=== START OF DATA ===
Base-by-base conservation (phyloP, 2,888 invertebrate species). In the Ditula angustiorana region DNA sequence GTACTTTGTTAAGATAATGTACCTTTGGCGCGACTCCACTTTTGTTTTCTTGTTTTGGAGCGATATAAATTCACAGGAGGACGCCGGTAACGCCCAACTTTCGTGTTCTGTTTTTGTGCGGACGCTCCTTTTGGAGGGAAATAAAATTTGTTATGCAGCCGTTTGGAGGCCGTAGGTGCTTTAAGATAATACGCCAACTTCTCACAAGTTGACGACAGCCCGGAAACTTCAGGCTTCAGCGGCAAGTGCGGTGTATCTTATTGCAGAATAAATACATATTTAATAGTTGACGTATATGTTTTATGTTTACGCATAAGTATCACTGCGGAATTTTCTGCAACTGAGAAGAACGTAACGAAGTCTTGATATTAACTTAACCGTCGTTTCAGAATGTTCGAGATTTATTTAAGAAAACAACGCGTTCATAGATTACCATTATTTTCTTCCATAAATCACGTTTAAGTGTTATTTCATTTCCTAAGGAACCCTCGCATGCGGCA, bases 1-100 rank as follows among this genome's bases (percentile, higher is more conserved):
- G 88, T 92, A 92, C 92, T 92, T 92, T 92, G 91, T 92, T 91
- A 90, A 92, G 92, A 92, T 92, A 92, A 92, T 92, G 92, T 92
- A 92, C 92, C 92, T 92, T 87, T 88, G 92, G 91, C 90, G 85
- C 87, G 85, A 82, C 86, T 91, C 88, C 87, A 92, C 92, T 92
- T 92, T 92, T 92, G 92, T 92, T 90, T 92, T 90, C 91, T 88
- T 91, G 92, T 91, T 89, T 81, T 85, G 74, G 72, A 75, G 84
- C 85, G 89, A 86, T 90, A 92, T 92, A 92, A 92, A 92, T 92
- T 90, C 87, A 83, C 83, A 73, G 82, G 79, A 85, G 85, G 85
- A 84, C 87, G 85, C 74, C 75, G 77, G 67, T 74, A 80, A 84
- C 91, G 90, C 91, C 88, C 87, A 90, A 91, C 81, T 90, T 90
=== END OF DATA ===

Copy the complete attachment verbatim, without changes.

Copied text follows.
Base-by-base conservation (phyloP, 2,888 invertebrate species). In the Ditula angustiorana region DNA sequence GTACTTTGTTAAGATAATGTACCTTTGGCGCGACTCCACTTTTGTTTTCTTGTTTTGGAGCGATATAAATTCACAGGAGGACGCCGGTAACGCCCAACTTTCGTGTTCTGTTTTTGTGCGGACGCTCCTTTTGGAGGGAAATAAAATTTGTTATGCAGCCGTTTGGAGGCCGTAGGTGCTTTAAGATAATACGCCAACTTCTCACAAGTTGACGACAGCCCGGAAACTTCAGGCTTCAGCGGCAAGTGCGGTGTATCTTATTGCAGAATAAATACATATTTAATAGTTGACGTATATGTTTTATGTTTACGCATAAGTATCACTGCGGAATTTTCTGCAACTGAGAAGAACGTAACGAAGTCTTGATATTAACTTAACCGTCGTTTCAGAATGTTCGAGATTTATTTAAGAAAACAACGCGTTCATAGATTACCATTATTTTCTTCCATAAATCACGTTTAAGTGTTATTTCATTTCCTAAGGAACCCTCGCATGCGGCA, bases 1-100 rank as follows among this genome's bases (percentile, higher is more conserved):
- G 88, T 92, A 92, C 92, T 92, T 92, T 92, G 91, T 92, T 91
- A 90, A 92, G 92, A 92, T 92, A 92, A 92, T 92, G 92, T 92
- A 92, C 92, C 92, T 92, T 87, T 88, G 92, G 91, C 90, G 85
- C 87, G 85, A 82, C 86, T 91, C 88, C 87, A 92, C 92, T 92
- T 92, T 92, T 92, G 92, T 92, T 90, T 92, T 90, C 91, T 88
- T 91, G 92, T 91, T 89, T 81, T 85, G 74, G 72, A 75, G 84
- C 85, G 89, A 86, T 90, A 92, T 92, A 92, A 92, A 92, T 92
- T 90, C 87, A 83, C 83, A 73, G 82, G 79, A 85, G 85, G 85
- A 84, C 87, G 85, C 74, C 75, G 77, G 67, T 74, A 80, A 84
- C 91, G 90, C 91, C 88, C 87, A 90, A 91, C 81, T 90, T 90